Cycling is growing ever more popular in Britain, both as a hobby and a way to change up the routine of commuting. You’ll probably find yourself a lot more enthusiastic about hopping on your bike during the warmer months, but as long as you have the appropriate cycling clothing and gear you can keep riding all year.
One of the greatest things about cycling is accessibility – it’s a sport that doesn’t rely on a venue or a team and, once you’ve got the initial kit, maintaining the habit is simple and usually inexpensive (not to mention the money you’ll save on travel). Not sure where to start?
Which retailers offer cycling clothing and gear in the UK?
We’ve put together a handy list of our top cycling retailers that offer great cycling clothing to keep you comfortable and performing at your best all year round. So why not take a look and start shopping today.
1. Hargroves Cycles Hargroves Cycles offer a range of cycling kit as well as protective gear and it also won't cost you a fortune.
Award winning, Hargroves Cycles offers high quality brands at an affordable price tag. They offer customers a range of cycling shorts, tops, gloves and more.
3. Ribble Dedicated to designing and manufacturing to the highest standard, Ribble is the place to pick up new cycling clothing.
Ribble offers one of the widest ranges of cycle clothing from major brands including Assos, Castelli, Endura and Northwave. Ribble's clothing is designed for your comfort and performance during your ride.
The right cycling apparel will not only streamline you for your ride, but also keep you safe and warm from the winds that you might experience while whipping around the city or the mountain trails.
Speed suits: Speed suits are designed for ProTour cycling and are developed with a focus on aerodynamics, sweat wicking, and comfort. Suits are the ultimate outfit for any keen cyclist but can be quite pricey. Unless you’re planning to participate in a tour or circuit, you may wish to look at tops and shorts instead.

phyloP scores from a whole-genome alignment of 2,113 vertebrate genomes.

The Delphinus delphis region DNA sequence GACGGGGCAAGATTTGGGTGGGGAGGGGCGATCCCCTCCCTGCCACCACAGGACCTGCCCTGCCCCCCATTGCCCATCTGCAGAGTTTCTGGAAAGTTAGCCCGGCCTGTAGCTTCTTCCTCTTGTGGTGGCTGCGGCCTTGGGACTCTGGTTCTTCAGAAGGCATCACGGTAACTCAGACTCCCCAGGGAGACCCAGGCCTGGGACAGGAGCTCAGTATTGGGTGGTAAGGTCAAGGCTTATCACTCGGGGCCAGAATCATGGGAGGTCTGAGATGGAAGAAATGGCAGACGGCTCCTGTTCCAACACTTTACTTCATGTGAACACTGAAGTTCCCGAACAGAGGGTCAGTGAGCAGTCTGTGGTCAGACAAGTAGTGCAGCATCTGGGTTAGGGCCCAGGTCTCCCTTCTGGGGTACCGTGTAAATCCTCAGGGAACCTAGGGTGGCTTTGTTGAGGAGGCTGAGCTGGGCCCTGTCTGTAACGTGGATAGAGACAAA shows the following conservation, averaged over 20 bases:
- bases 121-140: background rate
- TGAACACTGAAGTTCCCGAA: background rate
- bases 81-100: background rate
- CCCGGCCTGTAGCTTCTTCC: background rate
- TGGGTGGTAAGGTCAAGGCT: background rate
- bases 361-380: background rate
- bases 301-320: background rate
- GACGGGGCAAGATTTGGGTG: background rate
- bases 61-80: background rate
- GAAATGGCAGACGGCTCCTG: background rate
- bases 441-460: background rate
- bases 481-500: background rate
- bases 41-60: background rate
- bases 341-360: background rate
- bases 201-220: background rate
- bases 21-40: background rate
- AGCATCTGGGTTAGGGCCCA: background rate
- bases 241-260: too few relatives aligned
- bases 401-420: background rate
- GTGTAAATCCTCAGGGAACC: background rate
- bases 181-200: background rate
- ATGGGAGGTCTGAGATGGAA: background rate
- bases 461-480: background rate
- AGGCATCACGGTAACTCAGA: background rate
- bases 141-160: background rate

Cycling tops: Tops can be broken up into two sections: base layers and jerseys. Base layers are designed to keep your body warm and dry by wicking moisture. When choosing yours, make sure it’s odour resistant and fits comfortably. Jerseys are a fundamental component of any rider’s kit – they wick moisture, provide ventilation and comfort, and tend to be cut to allow for high performance in the tucked position.
Jackets: When the weather is unpredictable, a good jacket is something you won’t regret lugging around for a bit. Things to look for include: waterproofing, a high collar to protect against windchill, DWR coating for added resistance against weather, a drop tail to protect you from tyre spray, underarm zips to increase breathability and reflective accents to increase visibility in low-light conditions.
Shorts: Not the most flattering part of your kit, to be frank, but a definite must-have for your cycling experience. Because – let’s face it – you’re going to be in the saddle for some time a padded buffer makes things a lot more comfortable. For extra comfort, you might even want to look into bib-shorts, which strap over the shoulders to alleviate some of the pressure and stress that your hips will feel during a good cycle.
Tights and trousers: Colder weather means you’ll have to move from shorts to tights or trousers. Which one you choose is down to how comfortable you feel in each. Fitted tights will keep you warm, and offer comfort and flexibility, but if you prefer something looser trousers are still a great option. Many come equipped with a panel for padding, and have added pockets for phones, keys, and loose change.
Compression clothing: The benefits of compression clothing include added stability and support during your ride. This will increase circulation and decrease muscle soreness. You can purchase compression tights, tops, socks, guards, and underwear.
Winter warmers: You never know when the weather will change, so you’d better be prepared when it does. This doesn’t mean having to stow away a whole jacket in your backpack just in case – you can purchase arm warmers, knee warmers, leg warmers, and neck warmers, which you can layer up underneath if you need to.